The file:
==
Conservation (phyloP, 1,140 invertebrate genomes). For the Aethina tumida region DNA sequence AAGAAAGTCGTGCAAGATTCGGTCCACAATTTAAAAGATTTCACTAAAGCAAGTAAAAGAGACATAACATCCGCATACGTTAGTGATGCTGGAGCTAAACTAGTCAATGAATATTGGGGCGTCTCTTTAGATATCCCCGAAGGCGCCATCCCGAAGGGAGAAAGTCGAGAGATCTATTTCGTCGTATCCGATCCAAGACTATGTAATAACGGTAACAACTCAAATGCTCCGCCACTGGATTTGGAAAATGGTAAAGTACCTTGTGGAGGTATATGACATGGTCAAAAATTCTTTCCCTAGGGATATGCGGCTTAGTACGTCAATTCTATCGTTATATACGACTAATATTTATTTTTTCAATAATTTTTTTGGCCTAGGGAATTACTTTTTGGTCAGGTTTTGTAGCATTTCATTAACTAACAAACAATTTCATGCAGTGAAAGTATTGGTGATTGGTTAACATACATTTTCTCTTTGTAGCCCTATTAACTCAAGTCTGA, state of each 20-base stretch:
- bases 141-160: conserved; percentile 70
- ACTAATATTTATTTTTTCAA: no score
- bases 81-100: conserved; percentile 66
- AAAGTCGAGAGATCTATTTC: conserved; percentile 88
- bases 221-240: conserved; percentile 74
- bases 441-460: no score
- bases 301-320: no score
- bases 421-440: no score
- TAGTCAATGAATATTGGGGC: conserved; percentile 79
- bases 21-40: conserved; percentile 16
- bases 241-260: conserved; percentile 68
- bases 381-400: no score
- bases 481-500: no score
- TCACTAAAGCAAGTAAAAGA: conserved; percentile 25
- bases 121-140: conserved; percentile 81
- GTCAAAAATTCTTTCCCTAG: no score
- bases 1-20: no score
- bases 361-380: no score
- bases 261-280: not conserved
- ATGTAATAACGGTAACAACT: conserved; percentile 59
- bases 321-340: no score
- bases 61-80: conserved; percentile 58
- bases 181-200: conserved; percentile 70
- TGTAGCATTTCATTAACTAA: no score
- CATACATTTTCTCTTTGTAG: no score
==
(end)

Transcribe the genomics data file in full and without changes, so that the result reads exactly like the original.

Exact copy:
Conservation (phyloP, 1,140 invertebrate genomes). For the Aethina tumida region DNA sequence AAGAAAGTCGTGCAAGATTCGGTCCACAATTTAAAAGATTTCACTAAAGCAAGTAAAAGAGACATAACATCCGCATACGTTAGTGATGCTGGAGCTAAACTAGTCAATGAATATTGGGGCGTCTCTTTAGATATCCCCGAAGGCGCCATCCCGAAGGGAGAAAGTCGAGAGATCTATTTCGTCGTATCCGATCCAAGACTATGTAATAACGGTAACAACTCAAATGCTCCGCCACTGGATTTGGAAAATGGTAAAGTACCTTGTGGAGGTATATGACATGGTCAAAAATTCTTTCCCTAGGGATATGCGGCTTAGTACGTCAATTCTATCGTTATATACGACTAATATTTATTTTTTCAATAATTTTTTTGGCCTAGGGAATTACTTTTTGGTCAGGTTTTGTAGCATTTCATTAACTAACAAACAATTTCATGCAGTGAAAGTATTGGTGATTGGTTAACATACATTTTCTCTTTGTAGCCCTATTAACTCAAGTCTGA, state of each 20-base stretch:
- bases 141-160: conserved; percentile 70
- ACTAATATTTATTTTTTCAA: no score
- bases 81-100: conserved; percentile 66
- AAAGTCGAGAGATCTATTTC: conserved; percentile 88
- bases 221-240: conserved; percentile 74
- bases 441-460: no score
- bases 301-320: no score
- bases 421-440: no score
- TAGTCAATGAATATTGGGGC: conserved; percentile 79
- bases 21-40: conserved; percentile 16
- bases 241-260: conserved; percentile 68
- bases 381-400: no score
- bases 481-500: no score
- TCACTAAAGCAAGTAAAAGA: conserved; percentile 25
- bases 121-140: conserved; percentile 81
- GTCAAAAATTCTTTCCCTAG: no score
- bases 1-20: no score
- bases 361-380: no score
- bases 261-280: not conserved
- ATGTAATAACGGTAACAACT: conserved; percentile 59
- bases 321-340: no score
- bases 61-80: conserved; percentile 58
- bases 181-200: conserved; percentile 70
- TGTAGCATTTCATTAACTAA: no score
- CATACATTTTCTCTTTGTAG: no score